The Incident is a powerful read – a book that is full of human drama and extremes of emotion. There is a romance here, and some brief scenes of eroticism, but this is really the story of how we cope with pain and loss.
I won't go into detail regarding the incident in question, except to say it is a powerful image, and definitely explains for Officer Michael's issues, even if it doesn't entirely justify his escape into the bottle. I'm not overly forgiving of characters who use addictions as a crutch to avoid their issues, and I had initially trouble seeing beyond Michael's miserable self-pitying.
What ultimately redeemed him was his friendship with his partner, Angel. I really liked Angel, and that made me want to see Michael recover . . . to become worthy of his best friend's love. It's an odd way to approach a character's dilemma, but sometimes strength really does come from outside ourselves.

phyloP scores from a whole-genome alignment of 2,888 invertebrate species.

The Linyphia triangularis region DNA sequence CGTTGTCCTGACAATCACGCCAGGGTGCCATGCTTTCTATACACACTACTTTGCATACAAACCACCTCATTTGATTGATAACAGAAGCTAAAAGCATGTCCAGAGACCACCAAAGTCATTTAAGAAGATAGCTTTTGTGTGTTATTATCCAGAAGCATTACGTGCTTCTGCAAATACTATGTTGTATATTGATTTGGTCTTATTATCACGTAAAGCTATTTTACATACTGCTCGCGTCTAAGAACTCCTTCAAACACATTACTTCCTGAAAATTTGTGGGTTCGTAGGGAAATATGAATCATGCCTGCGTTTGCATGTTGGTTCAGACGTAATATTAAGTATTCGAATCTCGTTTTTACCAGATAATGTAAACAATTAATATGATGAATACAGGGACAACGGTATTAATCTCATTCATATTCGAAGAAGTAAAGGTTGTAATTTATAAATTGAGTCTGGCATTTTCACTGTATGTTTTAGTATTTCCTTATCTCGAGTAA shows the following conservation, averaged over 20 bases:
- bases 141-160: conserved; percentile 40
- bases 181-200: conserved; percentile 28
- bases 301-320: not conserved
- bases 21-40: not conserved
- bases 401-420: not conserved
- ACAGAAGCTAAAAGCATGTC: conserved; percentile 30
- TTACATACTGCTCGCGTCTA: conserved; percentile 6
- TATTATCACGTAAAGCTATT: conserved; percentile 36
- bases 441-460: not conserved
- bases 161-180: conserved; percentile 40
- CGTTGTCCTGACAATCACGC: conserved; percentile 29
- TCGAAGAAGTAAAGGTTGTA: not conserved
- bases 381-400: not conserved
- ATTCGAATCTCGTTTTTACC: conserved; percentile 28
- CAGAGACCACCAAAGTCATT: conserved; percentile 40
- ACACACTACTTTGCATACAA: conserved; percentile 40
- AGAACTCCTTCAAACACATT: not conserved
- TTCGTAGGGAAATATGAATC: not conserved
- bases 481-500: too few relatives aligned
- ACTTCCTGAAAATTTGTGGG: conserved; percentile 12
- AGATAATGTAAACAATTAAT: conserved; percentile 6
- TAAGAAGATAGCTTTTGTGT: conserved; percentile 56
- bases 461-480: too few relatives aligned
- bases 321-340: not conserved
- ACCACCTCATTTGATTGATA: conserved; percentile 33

The budding romance between them definitely came across as awkward, but entirely realistic. Here we have two macho, professional, self-reliant individuals who live and work in a culture that does not allow for weakness, much less sentimentality. They make some strange choices, and their erotic scenes quickly move from tentative to exhibitionistic, but, again, I think that's realistic. Michael has reached an absolute low, and Angel is not just his dream-come-true, but his salvation - for their romance to be anything but desperate and awkward would have been to invalidate their struggles.
An odd mix of genres and subjects, perhaps, but an original one that works very well.